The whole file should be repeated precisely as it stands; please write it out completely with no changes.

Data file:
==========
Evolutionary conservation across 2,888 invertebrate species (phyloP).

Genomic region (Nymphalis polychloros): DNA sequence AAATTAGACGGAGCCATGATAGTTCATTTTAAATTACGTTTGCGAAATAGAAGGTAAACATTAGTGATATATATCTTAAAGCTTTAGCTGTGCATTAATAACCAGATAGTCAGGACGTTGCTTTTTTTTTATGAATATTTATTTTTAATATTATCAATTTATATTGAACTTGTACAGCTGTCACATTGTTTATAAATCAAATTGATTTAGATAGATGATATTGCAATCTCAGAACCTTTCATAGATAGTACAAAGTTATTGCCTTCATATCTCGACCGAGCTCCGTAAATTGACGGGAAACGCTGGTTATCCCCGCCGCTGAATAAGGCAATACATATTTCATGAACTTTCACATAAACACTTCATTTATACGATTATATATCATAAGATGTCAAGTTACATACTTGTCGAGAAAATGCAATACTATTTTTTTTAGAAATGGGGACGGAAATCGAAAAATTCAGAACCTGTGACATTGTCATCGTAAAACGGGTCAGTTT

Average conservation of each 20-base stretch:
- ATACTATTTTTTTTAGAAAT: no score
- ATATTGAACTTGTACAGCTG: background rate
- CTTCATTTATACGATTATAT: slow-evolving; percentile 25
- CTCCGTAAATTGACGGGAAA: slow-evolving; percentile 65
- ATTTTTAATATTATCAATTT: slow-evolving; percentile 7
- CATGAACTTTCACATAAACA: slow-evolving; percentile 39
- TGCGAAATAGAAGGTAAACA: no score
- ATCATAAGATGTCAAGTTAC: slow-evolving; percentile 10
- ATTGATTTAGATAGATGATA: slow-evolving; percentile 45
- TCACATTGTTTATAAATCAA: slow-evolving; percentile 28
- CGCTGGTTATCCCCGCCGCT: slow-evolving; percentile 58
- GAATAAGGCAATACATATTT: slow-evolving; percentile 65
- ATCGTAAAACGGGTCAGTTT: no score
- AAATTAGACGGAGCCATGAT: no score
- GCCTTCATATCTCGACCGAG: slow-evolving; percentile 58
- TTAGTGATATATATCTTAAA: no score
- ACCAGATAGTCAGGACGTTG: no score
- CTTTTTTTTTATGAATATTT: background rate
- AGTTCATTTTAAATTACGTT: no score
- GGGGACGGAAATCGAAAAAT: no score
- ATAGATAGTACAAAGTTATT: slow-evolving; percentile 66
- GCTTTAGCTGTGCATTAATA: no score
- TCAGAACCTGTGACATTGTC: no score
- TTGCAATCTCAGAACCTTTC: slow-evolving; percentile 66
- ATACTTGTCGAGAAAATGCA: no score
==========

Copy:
Evolutionary conservation across 2,888 invertebrate species (phyloP).

Genomic region (Nymphalis polychloros): DNA sequence AAATTAGACGGAGCCATGATAGTTCATTTTAAATTACGTTTGCGAAATAGAAGGTAAACATTAGTGATATATATCTTAAAGCTTTAGCTGTGCATTAATAACCAGATAGTCAGGACGTTGCTTTTTTTTTATGAATATTTATTTTTAATATTATCAATTTATATTGAACTTGTACAGCTGTCACATTGTTTATAAATCAAATTGATTTAGATAGATGATATTGCAATCTCAGAACCTTTCATAGATAGTACAAAGTTATTGCCTTCATATCTCGACCGAGCTCCGTAAATTGACGGGAAACGCTGGTTATCCCCGCCGCTGAATAAGGCAATACATATTTCATGAACTTTCACATAAACACTTCATTTATACGATTATATATCATAAGATGTCAAGTTACATACTTGTCGAGAAAATGCAATACTATTTTTTTTAGAAATGGGGACGGAAATCGAAAAATTCAGAACCTGTGACATTGTCATCGTAAAACGGGTCAGTTT

Average conservation of each 20-base stretch:
- ATACTATTTTTTTTAGAAAT: no score
- ATATTGAACTTGTACAGCTG: background rate
- CTTCATTTATACGATTATAT: slow-evolving; percentile 25
- CTCCGTAAATTGACGGGAAA: slow-evolving; percentile 65
- ATTTTTAATATTATCAATTT: slow-evolving; percentile 7
- CATGAACTTTCACATAAACA: slow-evolving; percentile 39
- TGCGAAATAGAAGGTAAACA: no score
- ATCATAAGATGTCAAGTTAC: slow-evolving; percentile 10
- ATTGATTTAGATAGATGATA: slow-evolving; percentile 45
- TCACATTGTTTATAAATCAA: slow-evolving; percentile 28
- CGCTGGTTATCCCCGCCGCT: slow-evolving; percentile 58
- GAATAAGGCAATACATATTT: slow-evolving; percentile 65
- ATCGTAAAACGGGTCAGTTT: no score
- AAATTAGACGGAGCCATGAT: no score
- GCCTTCATATCTCGACCGAG: slow-evolving; percentile 58
- TTAGTGATATATATCTTAAA: no score
- ACCAGATAGTCAGGACGTTG: no score
- CTTTTTTTTTATGAATATTT: background rate
- AGTTCATTTTAAATTACGTT: no score
- GGGGACGGAAATCGAAAAAT: no score
- ATAGATAGTACAAAGTTATT: slow-evolving; percentile 66
- GCTTTAGCTGTGCATTAATA: no score
- TCAGAACCTGTGACATTGTC: no score
- TTGCAATCTCAGAACCTTTC: slow-evolving; percentile 66
- ATACTTGTCGAGAAAATGCA: no score